The last specimen of a rare Hawaiian orchid on Kauai will be joined next week by a half-dozen of its descendants in its home.
An Illinois botany professor who successfully reproduced the Platanthera holochila is expected to bring about 90 plants to Hawaii next week.
The orchid is extinct on Oahu and nonexistent on the Big Island, but Maui has about 20 plants living in the wild and about 20 live on Molokai. The only known specimen on Kauai lives in the Alakai Swamp within a fence that protects it from goats and pigs.
One of three orchid species endemic to Hawaii, the plant is the rarest of all three and appears somewhat unglamorous for an orchid, said Wendy Kishida, Kauai coordinator of the Plant Extinction Prevention Program.
It can grow to be several feet tall with hundreds of greenish-yellow flowers that bloom from spikes around the stem, according to some descriptions.
Chipper Wichman, director and chief executive officer of the National Tropical Botanical Garden on Kauai, said botanists have seen the plant’s population decline over 20 years from about four plants to one. He said no one has been able to propagate the plant.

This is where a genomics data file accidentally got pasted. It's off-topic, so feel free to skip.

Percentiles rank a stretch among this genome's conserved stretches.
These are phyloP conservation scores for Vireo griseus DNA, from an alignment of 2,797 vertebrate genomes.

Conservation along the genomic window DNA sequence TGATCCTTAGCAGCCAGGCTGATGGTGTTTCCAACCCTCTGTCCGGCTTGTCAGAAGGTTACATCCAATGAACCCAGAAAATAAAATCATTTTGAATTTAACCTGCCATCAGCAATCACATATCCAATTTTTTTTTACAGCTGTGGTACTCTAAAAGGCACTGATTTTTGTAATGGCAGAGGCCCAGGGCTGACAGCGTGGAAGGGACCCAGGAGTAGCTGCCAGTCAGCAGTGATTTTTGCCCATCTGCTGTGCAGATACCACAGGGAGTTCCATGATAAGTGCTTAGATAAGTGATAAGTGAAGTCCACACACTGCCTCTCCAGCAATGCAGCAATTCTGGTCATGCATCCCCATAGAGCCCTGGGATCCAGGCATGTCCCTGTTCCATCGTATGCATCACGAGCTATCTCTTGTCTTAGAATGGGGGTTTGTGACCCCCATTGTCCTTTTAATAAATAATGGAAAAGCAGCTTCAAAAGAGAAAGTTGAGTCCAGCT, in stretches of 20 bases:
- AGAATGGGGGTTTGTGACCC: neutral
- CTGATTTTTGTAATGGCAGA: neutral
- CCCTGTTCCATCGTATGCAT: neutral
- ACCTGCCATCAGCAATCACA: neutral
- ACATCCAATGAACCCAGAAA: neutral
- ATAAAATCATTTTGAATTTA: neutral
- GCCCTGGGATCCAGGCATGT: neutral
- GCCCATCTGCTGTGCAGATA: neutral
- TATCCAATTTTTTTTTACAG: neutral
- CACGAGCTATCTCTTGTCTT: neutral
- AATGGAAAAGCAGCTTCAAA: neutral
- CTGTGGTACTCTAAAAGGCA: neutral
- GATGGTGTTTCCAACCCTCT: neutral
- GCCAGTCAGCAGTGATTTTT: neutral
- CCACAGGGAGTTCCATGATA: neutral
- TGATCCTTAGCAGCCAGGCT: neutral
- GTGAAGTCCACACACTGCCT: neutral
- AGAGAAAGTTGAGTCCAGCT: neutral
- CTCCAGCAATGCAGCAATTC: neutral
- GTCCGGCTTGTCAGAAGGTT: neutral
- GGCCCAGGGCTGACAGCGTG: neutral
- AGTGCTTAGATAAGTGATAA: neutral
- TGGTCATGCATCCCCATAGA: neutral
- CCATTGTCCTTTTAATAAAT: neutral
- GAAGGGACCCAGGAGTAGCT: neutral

“This is really a success story,” he said. “This is a huge breakthrough for us.”
But he remained cautious about the work ahead to get the plant reproducing on its own.
“This does not ensure the survival of this species,” he said. “What this does is it gives us a huge step forward.”
He said Illinois College associate professor Larry Zettler will bring about 90 plants to Hawaii next week.
The seedlings will be planted on Kauai and Molokai, depending on where the seeds came from, to preserve the purity of the genetic lines, Kishida said.
Only about six from the Kauai plant will be planted on Kauai, with the rest to be kept in reserve at the National Garden, she said.
The plants at the garden will be used for seeds and further attempts at reintroducing the plants into the wild, Wichman said. He said they will be kept in a room that matches the cooler climes the plant prefers.
Kishida said botanists will walk the plants to a secret location at Alakai Swamp. The orchids will be planted together to allow for cross-pollination.
Wichman said the successful reproduction of the orchid was a collaboration by Zettler and field botanist Steve Perlman, who has been monitoring the plant for about 30 years.